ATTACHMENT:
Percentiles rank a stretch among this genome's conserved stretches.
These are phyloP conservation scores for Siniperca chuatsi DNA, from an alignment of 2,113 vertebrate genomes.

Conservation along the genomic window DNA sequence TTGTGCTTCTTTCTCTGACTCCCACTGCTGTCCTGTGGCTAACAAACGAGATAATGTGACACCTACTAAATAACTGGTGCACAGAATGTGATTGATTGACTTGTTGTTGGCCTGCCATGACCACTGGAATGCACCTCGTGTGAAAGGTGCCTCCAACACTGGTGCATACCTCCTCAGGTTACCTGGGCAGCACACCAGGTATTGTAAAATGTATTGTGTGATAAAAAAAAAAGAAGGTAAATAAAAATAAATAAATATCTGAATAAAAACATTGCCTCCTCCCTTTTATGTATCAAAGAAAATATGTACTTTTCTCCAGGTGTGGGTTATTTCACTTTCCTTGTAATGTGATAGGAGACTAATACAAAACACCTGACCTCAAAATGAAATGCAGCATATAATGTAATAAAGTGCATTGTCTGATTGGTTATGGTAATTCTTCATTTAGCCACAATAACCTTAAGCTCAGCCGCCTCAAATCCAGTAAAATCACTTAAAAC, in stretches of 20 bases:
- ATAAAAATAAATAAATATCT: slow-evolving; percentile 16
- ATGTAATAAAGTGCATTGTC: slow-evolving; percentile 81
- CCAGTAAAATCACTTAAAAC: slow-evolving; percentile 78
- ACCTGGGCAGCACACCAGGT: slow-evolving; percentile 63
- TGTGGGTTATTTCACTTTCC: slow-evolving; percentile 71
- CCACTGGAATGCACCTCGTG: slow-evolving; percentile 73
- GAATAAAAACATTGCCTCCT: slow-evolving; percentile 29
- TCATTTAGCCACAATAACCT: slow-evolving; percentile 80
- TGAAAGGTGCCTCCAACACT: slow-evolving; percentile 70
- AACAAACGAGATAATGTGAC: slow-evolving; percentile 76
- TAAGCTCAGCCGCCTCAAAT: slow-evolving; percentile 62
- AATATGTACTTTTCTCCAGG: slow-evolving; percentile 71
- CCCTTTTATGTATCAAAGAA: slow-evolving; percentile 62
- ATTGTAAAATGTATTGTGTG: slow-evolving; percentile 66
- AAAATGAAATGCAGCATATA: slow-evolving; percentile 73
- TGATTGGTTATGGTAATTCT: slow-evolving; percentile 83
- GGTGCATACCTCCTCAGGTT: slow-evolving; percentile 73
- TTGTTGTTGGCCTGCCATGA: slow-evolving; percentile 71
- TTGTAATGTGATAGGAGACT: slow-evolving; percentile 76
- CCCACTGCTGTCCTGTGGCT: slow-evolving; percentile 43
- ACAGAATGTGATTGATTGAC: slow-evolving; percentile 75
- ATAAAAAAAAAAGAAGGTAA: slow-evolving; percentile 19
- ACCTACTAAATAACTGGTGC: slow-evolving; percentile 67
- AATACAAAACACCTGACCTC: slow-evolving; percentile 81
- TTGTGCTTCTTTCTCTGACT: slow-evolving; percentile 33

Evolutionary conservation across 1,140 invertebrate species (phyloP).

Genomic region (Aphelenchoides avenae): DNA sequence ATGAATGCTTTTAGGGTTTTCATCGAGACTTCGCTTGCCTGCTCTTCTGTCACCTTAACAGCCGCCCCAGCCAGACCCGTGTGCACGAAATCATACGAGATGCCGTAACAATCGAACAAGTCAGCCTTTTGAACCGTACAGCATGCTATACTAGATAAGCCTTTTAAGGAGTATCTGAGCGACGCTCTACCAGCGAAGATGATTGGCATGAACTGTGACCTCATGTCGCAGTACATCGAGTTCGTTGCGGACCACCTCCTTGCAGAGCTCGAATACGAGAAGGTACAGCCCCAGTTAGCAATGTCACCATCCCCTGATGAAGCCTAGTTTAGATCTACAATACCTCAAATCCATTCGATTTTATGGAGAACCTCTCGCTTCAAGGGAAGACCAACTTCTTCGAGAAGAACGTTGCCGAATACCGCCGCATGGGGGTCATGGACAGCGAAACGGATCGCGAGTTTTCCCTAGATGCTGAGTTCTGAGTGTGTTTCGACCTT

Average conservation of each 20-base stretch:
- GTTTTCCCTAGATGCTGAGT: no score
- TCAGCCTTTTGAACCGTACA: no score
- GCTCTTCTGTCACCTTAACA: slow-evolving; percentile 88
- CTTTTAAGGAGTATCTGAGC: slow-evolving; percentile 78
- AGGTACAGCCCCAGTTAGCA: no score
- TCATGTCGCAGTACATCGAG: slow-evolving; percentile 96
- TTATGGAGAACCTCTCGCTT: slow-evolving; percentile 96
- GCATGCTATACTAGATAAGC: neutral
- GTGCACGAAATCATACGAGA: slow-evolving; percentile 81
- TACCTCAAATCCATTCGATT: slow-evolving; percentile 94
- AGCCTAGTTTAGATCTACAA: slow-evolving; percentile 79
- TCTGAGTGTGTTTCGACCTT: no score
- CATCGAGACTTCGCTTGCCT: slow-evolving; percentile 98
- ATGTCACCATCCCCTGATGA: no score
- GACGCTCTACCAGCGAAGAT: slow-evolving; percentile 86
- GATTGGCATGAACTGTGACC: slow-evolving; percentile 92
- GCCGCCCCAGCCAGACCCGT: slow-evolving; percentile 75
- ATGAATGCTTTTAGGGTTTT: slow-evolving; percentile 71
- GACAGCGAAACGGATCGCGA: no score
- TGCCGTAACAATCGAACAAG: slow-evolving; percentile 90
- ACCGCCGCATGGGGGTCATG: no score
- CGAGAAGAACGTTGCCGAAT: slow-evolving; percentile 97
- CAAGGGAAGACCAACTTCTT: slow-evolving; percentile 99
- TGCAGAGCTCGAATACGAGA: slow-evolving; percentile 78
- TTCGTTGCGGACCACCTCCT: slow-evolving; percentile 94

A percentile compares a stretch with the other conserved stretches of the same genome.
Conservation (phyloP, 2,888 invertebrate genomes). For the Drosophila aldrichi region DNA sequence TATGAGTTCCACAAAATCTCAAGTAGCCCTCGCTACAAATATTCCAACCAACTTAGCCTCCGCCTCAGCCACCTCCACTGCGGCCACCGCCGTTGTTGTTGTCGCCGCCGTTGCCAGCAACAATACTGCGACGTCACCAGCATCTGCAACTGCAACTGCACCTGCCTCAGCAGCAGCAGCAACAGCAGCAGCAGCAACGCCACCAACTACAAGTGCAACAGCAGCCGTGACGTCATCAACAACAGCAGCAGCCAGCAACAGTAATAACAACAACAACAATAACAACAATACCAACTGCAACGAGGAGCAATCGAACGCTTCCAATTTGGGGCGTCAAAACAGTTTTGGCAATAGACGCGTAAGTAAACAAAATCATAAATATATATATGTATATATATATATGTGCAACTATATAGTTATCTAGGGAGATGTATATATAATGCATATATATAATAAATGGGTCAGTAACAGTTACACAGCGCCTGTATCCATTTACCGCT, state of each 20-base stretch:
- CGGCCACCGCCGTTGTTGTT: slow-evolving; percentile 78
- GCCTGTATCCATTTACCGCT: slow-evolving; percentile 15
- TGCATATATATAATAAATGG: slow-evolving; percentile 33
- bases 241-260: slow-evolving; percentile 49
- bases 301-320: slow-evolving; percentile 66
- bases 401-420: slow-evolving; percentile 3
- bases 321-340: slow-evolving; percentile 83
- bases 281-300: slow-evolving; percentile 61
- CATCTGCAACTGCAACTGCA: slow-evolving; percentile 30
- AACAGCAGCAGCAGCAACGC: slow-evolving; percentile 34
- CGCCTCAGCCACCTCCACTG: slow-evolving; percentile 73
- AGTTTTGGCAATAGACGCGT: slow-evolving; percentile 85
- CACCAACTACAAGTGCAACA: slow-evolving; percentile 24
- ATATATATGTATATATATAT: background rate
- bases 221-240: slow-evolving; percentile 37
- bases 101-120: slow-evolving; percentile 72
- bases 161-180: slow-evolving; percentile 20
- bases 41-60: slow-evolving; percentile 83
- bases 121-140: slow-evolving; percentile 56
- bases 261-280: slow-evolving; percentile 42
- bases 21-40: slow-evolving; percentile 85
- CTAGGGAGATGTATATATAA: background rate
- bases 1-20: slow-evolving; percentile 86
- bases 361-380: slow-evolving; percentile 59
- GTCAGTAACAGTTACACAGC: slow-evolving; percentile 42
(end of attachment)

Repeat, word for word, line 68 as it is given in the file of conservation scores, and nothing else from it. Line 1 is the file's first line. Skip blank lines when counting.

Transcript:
- AACAGCAGCAGCAGCAACGC: slow-evolving; percentile 34